Thursday, 25 July 2013

I Want My Hat Back

by Jon Klassen

Does your toddler have a coffee table? If so, this is the book you need. It is all in tasteful autumnal hues. The pictures have a very of the moment Scandinavian feel to them. The endorsement on the back cover is from The Guardian. When the photographers arrive for your Vogue Living shoot, you can shove Peppa Pig’s Fire Engine and Thomas the Tank Engine’s Big Lift and Look Book under the cot, seat your child on an appropriate piece of Ercol and give him I Want My Hat Back.

The plot centres on a dopey bear who questions a series of animals about his lost hat, including a wily rabbit who is actually, unnoticed by dopey bear, wearing the hat in question. Lying on his back feeling sorry for himself, dopey bear flashes back to the rabbit interview, races back to recover the hat, and then, it is darkly suggested, eats the rabbit.

There is no narrator, only staccato bits of dialogue between the animals. I defy even the most reluctant reader- aloud not to do funny voices for this one. The text demands it. H found it completely hysterical the first few times, and the bear / rabbit face-off still gets a lot of laughs.

It works for the toddler but will also work for older children, who will get the jokes at a different level, and will likely greatly enjoy the bear’s cycle of blinding self-pity, sudden realisation and towering rage.


Friday, 5 July 2013

Owl Babies

Written by Martin Waddell and illustrated by Patrick Benson

Welcome to a two-year-old’s emotional landscape. It is not a nuanced, complex watercolour type of affair. Oh no, it is STARK. Emotions are strong or not at all. And Martin Waddell is their Jackie Collins, taking them on a rollercoaster ride through the most dramatic events they can imagine:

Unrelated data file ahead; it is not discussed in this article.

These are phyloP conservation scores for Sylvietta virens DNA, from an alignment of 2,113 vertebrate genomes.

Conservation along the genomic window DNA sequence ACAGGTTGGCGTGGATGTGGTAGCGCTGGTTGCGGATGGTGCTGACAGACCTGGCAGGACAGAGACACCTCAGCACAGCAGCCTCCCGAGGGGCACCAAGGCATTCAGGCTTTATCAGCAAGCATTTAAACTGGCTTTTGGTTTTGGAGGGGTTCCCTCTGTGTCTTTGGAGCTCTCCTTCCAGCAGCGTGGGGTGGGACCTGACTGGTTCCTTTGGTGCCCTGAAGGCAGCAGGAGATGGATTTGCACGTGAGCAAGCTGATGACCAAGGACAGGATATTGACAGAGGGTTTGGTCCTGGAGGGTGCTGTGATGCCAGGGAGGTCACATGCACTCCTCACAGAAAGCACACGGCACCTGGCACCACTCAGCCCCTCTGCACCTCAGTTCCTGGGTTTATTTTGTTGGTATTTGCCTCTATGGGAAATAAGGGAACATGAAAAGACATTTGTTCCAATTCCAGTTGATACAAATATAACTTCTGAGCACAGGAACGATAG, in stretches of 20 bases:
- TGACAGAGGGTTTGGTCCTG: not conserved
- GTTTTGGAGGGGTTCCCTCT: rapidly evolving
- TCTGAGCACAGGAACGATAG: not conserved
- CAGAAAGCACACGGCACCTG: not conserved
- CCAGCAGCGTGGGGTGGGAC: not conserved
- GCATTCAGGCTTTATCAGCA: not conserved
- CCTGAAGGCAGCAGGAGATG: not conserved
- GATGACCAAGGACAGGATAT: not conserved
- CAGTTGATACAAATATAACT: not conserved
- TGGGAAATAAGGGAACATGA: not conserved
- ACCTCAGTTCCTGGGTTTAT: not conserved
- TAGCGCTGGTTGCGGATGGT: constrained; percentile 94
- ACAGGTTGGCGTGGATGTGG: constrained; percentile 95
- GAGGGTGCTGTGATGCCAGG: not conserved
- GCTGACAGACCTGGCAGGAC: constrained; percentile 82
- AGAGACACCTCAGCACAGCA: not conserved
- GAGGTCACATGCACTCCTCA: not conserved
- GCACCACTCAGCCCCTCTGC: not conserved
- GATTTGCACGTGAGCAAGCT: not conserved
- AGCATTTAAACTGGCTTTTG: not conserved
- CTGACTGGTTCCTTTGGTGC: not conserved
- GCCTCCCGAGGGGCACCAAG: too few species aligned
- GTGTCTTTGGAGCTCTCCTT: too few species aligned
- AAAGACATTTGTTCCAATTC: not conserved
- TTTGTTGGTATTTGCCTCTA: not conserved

1. Wake up and Mummy isn’t there.
  2. Cry for Mummy and feel very scared of the dark
  3. Mummy returns!
H wanted to read this at least 15 times per day, and also insisted on sharing Sarah, Percy and Bill’s horrific plight with everyone we met for a week. Yes, Crouch End Budgens lady, the owl babies’ mummy went away, but SHE CAME BACK.

By the end of Owl Babies week, I was in tears of joy when Mummy returned and Sarah, Percy and Bill flapped, danced and bounced up and down on their branch. Their soft, feathery owl baby faces melted me into a useless human mummy puddle. I had become addicted to Owl Babies and its cathartic force.

This was the point at which H decided no more Owl Babies. Not sure why, perhaps he felt ashamed of having wallowed in this emotional quagmire for so long. More likely, just over-read, again. I miss those owl babies quite badly.

You should get this one, even if it lasts but a week: it is a wonderful experience. And the illustrations are magnificent, capturing the very essence of baby owl-ness.

My only quibble: H’s dad is a trivia night champion. He has won a £6 bottle of rosé at the Winchester in Highgate on at least three or four occasions. He does not need a son publicly referring to ‘owl babies’. Owlet. Owlet is the correct term, H.

H comment: I no like dis one ANY MORE! Mummy, we NO READ DIS ONE! [Back to Tell the Time with Thomas for us tonight, sigh. That one never grows old]